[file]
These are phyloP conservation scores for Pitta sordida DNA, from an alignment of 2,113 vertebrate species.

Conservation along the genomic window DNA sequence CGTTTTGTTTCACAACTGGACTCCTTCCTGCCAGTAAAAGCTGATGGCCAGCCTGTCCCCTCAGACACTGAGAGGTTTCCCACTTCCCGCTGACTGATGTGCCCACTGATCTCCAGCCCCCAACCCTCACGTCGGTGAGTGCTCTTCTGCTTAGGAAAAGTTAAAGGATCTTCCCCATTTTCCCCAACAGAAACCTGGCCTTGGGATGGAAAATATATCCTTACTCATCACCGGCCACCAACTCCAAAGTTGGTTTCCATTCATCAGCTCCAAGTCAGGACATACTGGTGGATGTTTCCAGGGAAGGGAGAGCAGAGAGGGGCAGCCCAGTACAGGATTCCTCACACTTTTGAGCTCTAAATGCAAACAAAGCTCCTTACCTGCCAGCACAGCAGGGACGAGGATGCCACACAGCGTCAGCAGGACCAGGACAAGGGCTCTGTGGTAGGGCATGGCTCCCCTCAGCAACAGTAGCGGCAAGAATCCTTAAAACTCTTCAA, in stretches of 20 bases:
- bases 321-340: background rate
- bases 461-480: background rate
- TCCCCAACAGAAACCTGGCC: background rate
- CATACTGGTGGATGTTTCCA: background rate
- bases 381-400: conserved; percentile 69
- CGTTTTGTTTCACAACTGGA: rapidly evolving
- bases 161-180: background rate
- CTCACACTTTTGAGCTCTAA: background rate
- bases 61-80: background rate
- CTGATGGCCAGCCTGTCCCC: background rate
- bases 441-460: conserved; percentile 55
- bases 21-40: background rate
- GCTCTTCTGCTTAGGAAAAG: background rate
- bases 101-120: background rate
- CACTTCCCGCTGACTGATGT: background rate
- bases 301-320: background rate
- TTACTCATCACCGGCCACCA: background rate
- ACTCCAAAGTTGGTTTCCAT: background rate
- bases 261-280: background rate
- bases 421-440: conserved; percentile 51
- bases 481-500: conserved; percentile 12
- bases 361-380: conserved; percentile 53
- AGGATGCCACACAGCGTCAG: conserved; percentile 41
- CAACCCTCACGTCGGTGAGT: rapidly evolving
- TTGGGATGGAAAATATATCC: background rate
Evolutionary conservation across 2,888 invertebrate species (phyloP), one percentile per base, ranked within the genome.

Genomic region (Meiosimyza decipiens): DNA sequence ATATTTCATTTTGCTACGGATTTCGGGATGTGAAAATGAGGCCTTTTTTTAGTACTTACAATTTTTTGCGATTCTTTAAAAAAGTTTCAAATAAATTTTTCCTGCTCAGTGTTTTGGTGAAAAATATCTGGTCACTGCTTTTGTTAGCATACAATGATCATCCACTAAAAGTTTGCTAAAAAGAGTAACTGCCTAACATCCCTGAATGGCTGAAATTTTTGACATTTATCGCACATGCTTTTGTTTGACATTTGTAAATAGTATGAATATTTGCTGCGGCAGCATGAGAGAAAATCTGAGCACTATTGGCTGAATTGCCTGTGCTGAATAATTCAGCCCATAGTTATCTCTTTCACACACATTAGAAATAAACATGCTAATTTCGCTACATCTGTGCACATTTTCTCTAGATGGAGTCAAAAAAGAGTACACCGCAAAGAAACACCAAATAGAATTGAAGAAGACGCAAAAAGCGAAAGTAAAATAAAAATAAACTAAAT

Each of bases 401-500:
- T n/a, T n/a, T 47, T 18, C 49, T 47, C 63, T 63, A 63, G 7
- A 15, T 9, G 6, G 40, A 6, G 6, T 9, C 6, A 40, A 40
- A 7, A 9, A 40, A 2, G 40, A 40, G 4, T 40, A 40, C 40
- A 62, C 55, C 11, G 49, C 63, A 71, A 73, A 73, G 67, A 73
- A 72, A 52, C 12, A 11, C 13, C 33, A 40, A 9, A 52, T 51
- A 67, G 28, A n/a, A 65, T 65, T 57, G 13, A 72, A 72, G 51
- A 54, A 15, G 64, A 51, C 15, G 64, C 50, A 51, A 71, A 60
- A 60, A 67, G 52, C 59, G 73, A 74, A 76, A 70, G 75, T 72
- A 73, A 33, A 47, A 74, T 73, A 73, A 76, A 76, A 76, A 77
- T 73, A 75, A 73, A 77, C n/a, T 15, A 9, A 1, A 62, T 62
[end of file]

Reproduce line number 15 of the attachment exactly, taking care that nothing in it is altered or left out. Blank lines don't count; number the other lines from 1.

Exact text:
- GCTCTTCTGCTTAGGAAAAG: background rate